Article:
Two years ago, the National Center for State Courts (NCSC) made a decision that they needed approach to diversifying courts across the country. They created a new position–Director of Racial Equity, Fairness, and Inclusion–and they hired Bell to “address racial equality in the justice system.” And, today, owing to a partnership between CRIJ’s Diversity, Equity, and Inclusion Office and the Correctional Management Institute of Texas (CMIT), Bell spoke to faculty, staff and students at SHSU.
Introduced by Nu Epps, CJ’s Director of Diversity, Equity, and Inclusion…
…Bell got to the point quickly, discussing a “Blueprint” for a new justice system. This change begins with awareness, requires institutional (and institutionalized) change, is expanded by new processes, and is nourished by recruiting justice-system actors from a cross-section of the United States.
These changes can range from being aware of our biases, includes modifications of how we treat people in the justice system, and extends to the manner in which we target opportunities. One of these opportunities, which will be unveiled fully within the year, is C.O.R.A, which involves targeting minority-serving institutions for internships, clerkships, and positions within the criminal justice system.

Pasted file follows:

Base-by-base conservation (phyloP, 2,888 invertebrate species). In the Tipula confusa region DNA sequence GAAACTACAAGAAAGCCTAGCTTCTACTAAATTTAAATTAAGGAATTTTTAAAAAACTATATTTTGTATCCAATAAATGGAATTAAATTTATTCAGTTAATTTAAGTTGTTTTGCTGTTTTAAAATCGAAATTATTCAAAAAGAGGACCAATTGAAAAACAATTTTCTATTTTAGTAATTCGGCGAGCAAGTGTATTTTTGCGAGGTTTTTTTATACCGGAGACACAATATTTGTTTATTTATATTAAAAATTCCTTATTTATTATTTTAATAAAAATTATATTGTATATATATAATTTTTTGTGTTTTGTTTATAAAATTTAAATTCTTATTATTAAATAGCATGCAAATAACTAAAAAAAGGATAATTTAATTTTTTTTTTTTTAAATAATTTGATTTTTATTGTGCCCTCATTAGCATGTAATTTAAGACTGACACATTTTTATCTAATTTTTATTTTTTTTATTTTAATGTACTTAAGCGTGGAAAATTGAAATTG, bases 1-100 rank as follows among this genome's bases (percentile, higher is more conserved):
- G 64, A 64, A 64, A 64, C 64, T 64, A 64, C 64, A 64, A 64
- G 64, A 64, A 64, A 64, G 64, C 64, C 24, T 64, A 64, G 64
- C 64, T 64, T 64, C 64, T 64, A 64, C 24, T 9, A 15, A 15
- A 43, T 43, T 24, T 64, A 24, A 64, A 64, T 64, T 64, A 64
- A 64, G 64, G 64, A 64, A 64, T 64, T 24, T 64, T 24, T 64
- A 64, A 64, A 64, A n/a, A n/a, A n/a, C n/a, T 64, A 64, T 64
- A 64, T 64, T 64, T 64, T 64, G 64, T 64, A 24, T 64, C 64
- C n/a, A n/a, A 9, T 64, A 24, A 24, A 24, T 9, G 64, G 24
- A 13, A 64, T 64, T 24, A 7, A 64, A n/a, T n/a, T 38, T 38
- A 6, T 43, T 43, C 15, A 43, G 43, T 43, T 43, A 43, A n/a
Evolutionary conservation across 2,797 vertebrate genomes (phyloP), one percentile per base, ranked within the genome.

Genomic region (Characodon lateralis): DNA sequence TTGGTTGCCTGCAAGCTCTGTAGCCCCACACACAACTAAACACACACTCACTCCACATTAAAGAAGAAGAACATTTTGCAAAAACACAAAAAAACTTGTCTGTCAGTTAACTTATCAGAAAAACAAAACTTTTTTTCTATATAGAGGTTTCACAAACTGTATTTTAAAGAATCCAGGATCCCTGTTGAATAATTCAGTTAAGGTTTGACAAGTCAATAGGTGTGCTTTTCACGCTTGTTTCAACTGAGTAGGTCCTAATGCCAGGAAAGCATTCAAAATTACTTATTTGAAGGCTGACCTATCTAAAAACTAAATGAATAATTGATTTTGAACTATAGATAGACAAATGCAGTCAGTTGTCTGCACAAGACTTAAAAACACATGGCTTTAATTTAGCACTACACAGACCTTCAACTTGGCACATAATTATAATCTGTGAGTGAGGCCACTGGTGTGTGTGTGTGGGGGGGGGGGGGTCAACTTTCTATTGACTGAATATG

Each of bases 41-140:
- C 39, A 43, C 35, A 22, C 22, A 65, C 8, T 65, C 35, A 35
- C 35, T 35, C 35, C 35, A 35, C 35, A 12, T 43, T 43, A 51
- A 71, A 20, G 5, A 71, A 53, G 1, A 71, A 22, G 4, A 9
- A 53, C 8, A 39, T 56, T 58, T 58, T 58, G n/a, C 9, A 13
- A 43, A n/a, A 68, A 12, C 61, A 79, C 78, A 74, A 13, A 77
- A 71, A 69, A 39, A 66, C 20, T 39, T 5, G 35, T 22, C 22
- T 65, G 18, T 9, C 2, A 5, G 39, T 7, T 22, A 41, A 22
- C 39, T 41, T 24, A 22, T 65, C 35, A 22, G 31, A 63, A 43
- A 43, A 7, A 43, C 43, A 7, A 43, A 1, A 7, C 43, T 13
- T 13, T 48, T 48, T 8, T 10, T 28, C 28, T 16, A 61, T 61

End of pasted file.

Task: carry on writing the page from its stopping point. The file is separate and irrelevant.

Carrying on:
Bell is well positioned to assess many of these changes. With a Bachelors Degree in Criminal Justice, a Master’s in Business Administration, a Certificate in Judicial Administration from Michigan State University, and a graduate of the NCSC Court Management Fellows program. He has also worked in the court system for more than a decade, serving as judicial administrator, clerk, and as a planner for the Criminal Justice Coordinating Council of Georgia.
Bell’s experience, wisdom, and inspirational message influenced at least one student in the audience. Kiara Williams, a senior Criminal Justice major at SHSU, noted that it was “an uplifting talk, and it opened me up to some opportunities I had not considered.”
Following the event, Bell spent time speaking with audience members, encouraging students (including Williams), and discussing potential future partnerships–before being whisked away to his next opportunity to spread a message of fairness and awareness.